Interview: Prof Krishna Kumar

Prof. Krishna Kumar: ‘NEP 2020 offers more of the same remedy’

Print edition : August 28, 2020

Professor Krishna Kumar, former Director of NCERT. Photo: R. Ravindran

Interview with Professor Krishna Kumar, former director, National Council of Educational Research and Training.

After being in the pipeline for many years, the National Education Policy (NEP) 2020 is finally here at a time when educational institutions are shut for the foreseeable future owing to the coronavirus pandemic. Does the NEP match up to the demands of the times or does it threaten to entrench the age-old hierarchies of caste and other inequities? Professor Krishna Kumar, who served as the Director of the National Council of Educational Research and Training (NCERT) from 2004 to 2010 and who was awarded the Padma Shri in 2011, spoke to Frontline on some of these issues.

Excerpts from the interview:

Coming as it does during the pandemic, the NEP does not fully acknowledge the COVID-19 situation. How feasible would it be to implement such a document now?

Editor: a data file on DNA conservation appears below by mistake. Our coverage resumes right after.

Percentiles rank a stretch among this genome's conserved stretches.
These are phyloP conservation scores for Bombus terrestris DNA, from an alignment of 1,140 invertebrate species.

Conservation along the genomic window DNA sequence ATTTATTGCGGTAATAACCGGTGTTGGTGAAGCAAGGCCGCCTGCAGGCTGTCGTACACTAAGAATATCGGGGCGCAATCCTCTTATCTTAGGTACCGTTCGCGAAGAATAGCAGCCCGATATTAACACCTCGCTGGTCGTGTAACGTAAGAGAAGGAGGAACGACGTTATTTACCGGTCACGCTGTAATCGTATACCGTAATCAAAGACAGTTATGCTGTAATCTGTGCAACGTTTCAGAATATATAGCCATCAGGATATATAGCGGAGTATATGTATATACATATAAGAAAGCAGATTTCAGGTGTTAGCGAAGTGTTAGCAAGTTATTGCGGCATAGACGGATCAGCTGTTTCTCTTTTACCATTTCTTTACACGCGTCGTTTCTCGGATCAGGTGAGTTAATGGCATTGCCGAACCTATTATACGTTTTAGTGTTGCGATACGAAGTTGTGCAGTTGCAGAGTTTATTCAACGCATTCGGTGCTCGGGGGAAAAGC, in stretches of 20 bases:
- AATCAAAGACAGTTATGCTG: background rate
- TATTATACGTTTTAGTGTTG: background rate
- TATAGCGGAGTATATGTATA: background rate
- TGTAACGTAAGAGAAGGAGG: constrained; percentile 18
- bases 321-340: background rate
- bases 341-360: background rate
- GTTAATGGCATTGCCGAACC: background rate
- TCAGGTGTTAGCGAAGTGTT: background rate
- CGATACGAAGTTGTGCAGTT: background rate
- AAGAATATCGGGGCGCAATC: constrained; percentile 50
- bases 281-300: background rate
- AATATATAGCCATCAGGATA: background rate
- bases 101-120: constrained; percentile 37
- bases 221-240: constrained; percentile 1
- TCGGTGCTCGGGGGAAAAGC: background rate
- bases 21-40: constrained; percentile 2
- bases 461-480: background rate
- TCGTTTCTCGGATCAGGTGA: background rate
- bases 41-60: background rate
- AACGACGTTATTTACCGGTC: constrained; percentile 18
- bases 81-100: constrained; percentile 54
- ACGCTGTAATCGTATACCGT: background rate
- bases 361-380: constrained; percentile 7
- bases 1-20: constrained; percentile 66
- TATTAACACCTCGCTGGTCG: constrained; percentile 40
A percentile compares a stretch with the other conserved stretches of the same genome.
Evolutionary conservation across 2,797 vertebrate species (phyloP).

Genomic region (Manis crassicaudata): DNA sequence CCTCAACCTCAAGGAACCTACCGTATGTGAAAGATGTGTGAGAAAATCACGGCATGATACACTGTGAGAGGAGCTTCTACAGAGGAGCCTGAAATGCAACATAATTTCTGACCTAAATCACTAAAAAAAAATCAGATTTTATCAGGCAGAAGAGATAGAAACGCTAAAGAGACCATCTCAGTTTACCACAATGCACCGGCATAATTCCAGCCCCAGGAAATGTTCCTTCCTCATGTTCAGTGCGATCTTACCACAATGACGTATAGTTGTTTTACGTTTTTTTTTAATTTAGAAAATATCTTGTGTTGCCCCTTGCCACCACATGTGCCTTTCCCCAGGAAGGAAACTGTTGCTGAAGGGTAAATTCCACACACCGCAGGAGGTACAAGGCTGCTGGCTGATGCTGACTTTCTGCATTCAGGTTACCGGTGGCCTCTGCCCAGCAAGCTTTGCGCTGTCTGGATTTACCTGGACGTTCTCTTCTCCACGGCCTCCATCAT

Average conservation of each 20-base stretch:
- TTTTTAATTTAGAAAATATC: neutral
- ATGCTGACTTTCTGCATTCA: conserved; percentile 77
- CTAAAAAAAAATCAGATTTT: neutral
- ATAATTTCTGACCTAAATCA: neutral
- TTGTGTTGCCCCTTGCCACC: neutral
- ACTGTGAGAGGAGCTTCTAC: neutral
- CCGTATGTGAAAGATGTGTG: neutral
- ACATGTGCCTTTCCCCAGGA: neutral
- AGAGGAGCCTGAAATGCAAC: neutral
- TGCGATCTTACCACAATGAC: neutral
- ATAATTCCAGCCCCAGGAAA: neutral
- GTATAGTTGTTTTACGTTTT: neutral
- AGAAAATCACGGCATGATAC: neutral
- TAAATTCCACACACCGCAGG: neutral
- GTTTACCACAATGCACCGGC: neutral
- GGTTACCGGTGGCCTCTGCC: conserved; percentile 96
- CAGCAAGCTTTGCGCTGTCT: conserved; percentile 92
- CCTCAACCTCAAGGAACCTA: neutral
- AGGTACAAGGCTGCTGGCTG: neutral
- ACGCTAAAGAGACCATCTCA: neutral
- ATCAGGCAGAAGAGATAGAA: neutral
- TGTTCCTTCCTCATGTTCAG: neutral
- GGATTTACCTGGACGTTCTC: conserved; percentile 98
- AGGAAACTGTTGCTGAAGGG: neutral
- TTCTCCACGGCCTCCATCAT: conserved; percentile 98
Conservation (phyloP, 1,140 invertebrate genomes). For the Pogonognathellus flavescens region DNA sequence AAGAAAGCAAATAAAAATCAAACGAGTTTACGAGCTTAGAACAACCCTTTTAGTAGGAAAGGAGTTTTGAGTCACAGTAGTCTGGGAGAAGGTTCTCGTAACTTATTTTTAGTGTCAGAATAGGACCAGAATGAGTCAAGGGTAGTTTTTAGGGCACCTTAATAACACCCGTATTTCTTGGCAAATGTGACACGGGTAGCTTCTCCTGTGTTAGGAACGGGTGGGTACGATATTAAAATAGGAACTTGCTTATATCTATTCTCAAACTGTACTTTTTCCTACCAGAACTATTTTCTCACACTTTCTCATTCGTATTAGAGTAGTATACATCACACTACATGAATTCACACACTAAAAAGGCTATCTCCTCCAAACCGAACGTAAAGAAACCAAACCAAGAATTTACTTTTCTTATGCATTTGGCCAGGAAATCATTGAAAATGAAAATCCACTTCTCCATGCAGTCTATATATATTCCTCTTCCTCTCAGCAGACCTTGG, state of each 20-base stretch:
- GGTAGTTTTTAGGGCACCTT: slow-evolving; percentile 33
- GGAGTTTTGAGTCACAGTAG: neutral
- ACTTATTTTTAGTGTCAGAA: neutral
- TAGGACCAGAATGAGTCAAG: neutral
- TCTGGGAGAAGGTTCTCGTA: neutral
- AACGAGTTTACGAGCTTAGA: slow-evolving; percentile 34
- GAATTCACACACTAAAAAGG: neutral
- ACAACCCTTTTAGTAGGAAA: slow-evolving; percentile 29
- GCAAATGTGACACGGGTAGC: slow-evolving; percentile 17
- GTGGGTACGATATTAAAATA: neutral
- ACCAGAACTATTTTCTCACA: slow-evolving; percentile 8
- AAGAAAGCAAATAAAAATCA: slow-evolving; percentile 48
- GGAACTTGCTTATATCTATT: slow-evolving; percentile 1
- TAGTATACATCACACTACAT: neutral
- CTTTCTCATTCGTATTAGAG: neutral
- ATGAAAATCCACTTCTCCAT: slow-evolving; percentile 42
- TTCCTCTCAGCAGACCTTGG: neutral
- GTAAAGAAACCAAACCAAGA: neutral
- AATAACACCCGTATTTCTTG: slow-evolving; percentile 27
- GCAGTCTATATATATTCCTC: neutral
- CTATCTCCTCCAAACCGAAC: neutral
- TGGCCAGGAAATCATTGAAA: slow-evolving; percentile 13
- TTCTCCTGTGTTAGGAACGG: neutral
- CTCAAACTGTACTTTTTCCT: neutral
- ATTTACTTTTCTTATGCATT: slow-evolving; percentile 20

It is astonishing that the ground realities created by COVID-19 find no significant acknowledgement in the NEP, although the word “pandemic” is used a few times in passing. Several international organisations concerned with children and education have issued elaborate advisories. They have asked member states to recognise the problems that education systems will have to face in the coming years. These are not merely financial, but finances to redesign institutions will also constitute a major challenge.

The document talks about the familiar 6 per cent of the gross domestic product (GDP) being spent on education. If the GDP itself contracts, an increased educational spending may not be substantial enough to compensate for the losses that have already been incurred. Consider just one example. We have no estimates at the moment as to how the closure of cooked mid-day meals has affected children’s nutrition levels over the recent months. Grain and money have been used to substitute cooked meals. Any estimation must take into account the impact of prolonged hunger on children’s health in different age-bands of infancy and early childhood.

The COVID-19 pandemic has had specific impacts on later stages of childhood, such as adolescence, that no one can claim to grasp today. It is related to the economic conditions their parents are facing. A recent study of artisans indicates how severe their losses are and how much support they will require if crafts as a source of livelihood are to survive the COVID-19 crisis. For their children, too, the crisis could have irreversible consequences.

What will happen to Right to Education (RTE) Act and all the progress that was made under it? The NEP offers a new structure for children from ages three to six. How feasible is this structure?